The Spirit is described as a fluid-force that in-fills persons who believe in Jesus as Savior and Lord. But the first step in the conversion process is always preaching about Jesus followed by faith and repentance that creates an inward change in the heart and forms an outward response – a call to live in a loving relationship with God, self, and others. The catalyst is the person and work of the Holy Spirit. The writings of Luke are for believers who are growing in their faith and understanding about Jesus to strengthen their resolve as true followers in the faith. Luke inspires believers to become a hero of the faith who finds their conversion the beginning point of living in community with others and sharing the Good News of a changed life style.

From the readings of the Acts of the Apostles the new community was at odds with the way life was done prior to their conversion. The story of Ananias and Sapphira point to this conclusion – pretenders are not welcome in the community of faith. This couple serve as an illustration to the true community of believers. Instead the goal is to be in one accord, “The community was one in heart and mind. None of them would say, ‘This is mine!’ about their possessions, but held everything in common (Acts 4.32).” That’s a really tall order in our lives today. We are not taught to be so open handed with each other.

When we look at this passage we can see exactly what makes a great church community. According to Luke, it includes what I call “Gospel Giving.” One of the hardest things to do is share, unreservedly! A modern day example of hording is a man named Wellington Burt. Wellington Burt was a multi-million dollar lumber-man in Saginaw, MI, who served in politics as Mayor of Saginaw and Senator of Michigan. Burt refused to bequeath his fortunes to his immediate family instead delaying the pay-off of his assets for 92. Twenty years after the last grandchild died in November 2010 the delay for pay-off came and the courts were able to designate twelve heirs of his fortune. By the decision of his will, Burt made his decision to prevent his monies from being used for immediate gratification in his family. Perhaps he felt he had the right to decide how his fortunes would be spent, but surely his decision does not reflect the same values we find in Gospel Giving.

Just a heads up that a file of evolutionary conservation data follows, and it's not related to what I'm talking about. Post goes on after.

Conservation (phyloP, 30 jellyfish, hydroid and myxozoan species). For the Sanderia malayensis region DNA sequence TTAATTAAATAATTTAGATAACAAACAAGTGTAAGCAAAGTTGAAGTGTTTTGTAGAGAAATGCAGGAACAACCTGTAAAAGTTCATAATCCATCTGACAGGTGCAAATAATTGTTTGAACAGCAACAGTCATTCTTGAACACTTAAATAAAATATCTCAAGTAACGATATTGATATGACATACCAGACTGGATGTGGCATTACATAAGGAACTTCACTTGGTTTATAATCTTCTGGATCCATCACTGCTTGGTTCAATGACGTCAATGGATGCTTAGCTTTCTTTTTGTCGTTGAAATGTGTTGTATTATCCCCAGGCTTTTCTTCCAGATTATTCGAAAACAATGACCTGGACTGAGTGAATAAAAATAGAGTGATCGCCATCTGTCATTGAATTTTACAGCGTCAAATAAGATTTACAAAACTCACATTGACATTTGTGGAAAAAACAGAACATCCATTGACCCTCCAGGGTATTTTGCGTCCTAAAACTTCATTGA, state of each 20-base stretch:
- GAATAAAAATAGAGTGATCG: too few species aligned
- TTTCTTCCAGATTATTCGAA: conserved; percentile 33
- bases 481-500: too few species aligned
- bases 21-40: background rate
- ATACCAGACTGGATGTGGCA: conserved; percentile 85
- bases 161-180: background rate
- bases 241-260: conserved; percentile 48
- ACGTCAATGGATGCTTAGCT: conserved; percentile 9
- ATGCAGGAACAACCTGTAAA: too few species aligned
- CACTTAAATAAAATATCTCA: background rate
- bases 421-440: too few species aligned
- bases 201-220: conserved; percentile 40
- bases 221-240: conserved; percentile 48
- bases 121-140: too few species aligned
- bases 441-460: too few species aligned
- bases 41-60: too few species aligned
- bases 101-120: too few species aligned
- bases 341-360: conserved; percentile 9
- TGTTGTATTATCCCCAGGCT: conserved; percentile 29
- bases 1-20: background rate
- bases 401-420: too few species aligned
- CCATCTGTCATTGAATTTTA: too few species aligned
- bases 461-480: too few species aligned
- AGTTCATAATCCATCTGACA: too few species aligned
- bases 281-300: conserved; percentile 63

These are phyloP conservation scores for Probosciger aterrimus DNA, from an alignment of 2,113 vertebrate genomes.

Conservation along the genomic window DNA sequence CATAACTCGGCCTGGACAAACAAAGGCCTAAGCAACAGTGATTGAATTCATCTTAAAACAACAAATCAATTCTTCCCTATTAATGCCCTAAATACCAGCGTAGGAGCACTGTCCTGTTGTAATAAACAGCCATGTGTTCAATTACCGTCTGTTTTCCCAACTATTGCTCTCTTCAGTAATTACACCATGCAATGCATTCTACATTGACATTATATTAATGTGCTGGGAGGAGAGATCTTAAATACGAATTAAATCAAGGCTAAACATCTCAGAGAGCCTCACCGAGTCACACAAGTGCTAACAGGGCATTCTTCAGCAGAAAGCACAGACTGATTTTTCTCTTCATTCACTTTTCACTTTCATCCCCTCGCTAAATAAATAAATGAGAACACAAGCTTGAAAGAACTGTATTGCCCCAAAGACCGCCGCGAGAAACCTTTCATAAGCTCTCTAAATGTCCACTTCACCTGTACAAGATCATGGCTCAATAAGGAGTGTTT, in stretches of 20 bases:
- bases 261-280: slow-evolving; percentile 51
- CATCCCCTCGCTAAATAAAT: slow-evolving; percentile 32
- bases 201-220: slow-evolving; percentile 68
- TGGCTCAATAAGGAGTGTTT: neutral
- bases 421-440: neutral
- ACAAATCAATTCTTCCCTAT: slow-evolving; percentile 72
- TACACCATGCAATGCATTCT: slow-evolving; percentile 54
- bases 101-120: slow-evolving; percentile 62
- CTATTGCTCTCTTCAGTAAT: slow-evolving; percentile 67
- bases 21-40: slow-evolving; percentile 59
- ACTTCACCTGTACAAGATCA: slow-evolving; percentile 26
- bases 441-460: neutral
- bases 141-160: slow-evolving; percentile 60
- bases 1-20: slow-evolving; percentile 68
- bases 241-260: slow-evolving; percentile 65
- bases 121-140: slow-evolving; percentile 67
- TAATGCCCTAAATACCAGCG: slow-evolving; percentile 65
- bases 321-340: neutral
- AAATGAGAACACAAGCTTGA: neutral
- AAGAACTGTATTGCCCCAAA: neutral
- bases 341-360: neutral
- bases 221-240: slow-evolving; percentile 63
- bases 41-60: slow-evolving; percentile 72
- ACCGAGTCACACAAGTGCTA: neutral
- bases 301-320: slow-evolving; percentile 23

When we think about Gospel Giving, this passage in Acts helps us to grasp the importance of benevolence within the church to others who are struggling, “There was not a needy person among them” (Acts 4.34). The act of giving happens within the community of believers that becomes a balance of respect and power. Others gave to the needy within their communities to shore up those in near-sighted relationships. The dispersal happened under the authority of church leadership, specifically the apostles, “They laid it at the apostles’ feet” (Acts 4.35).

In the early church there were four key ingredients in how they lived together and worship God: the apostle’s teachings (creeds), community (church), sacraments (elders orders), and common worship (Sunday mornings).

When we think about church, and what church means, there are three key motifs that we must hold us together (Oden, Life in the Spirit, 261-265). First, the church is where new life is coming into being (Evangelical, Revivalism, and Pietism). Second, the church is the place where authoritative and reliable truth is being passed on to the next generation of believers (Eastern, Roman, Anglican, Catholic, Liturgical). Third, the church is the reconciling community in the world that manifests God’s love toward neighbor (Liberal, Mainline, Protestant, Political Theology). All three of these motifs must come together to produce the faithful community called the Church (religion of the heart, the book and the people). When any one of these motifs gets overemphasized, then the Church gets out of her nature balance in relationship to God, self, and others.

United Methodist attempt to hold these three motifs close together. John Wesley understood himself to be a man of one book, the Bible. He found himself fully oriented to the truths of the bible. At the same time he was influenced by the pietism and his own heart-warming revivalist experience. John Wesley looked to the personal experience of God for the blessed assurance that his soul was saved. But Wesley held close to the liturgy and his desire was to remain closely connected with the Anglican community. He did not desire to separate himself from the liturgical and orthodox ideas of his faith. However, he realized that there was great need for the religion of the heart to impact the people in his home of England. John Wesley sough to reform his society by encouraging education among his ministers, supporting orphanages, and developing small groups that aided the people to live healthier lives.

The Church is the community of the called. We are the “called out” and “called together” ones. It is the Son Jesus who calls us to discipleship. And, it is the Holy Spirit that calls us to a holy life. Those who form the Church are the ones who have been called together through the proclamation of the Gospel. Those who are called to be the Church choose to be set apart from the world. They are the baptized ones who accept a new life for them selves.

Over the next 7 weeks we will explore West Point UMC history and the West Point community history. Each week one of our members will tell a story from the church or community that reflects the unique character of West Point. Together we have the opportunity before us to reflect on our personal history from the angle of church history, asking ourselves, “How does my community look like the early church? Where have I seen God at work? And, what do we do next?”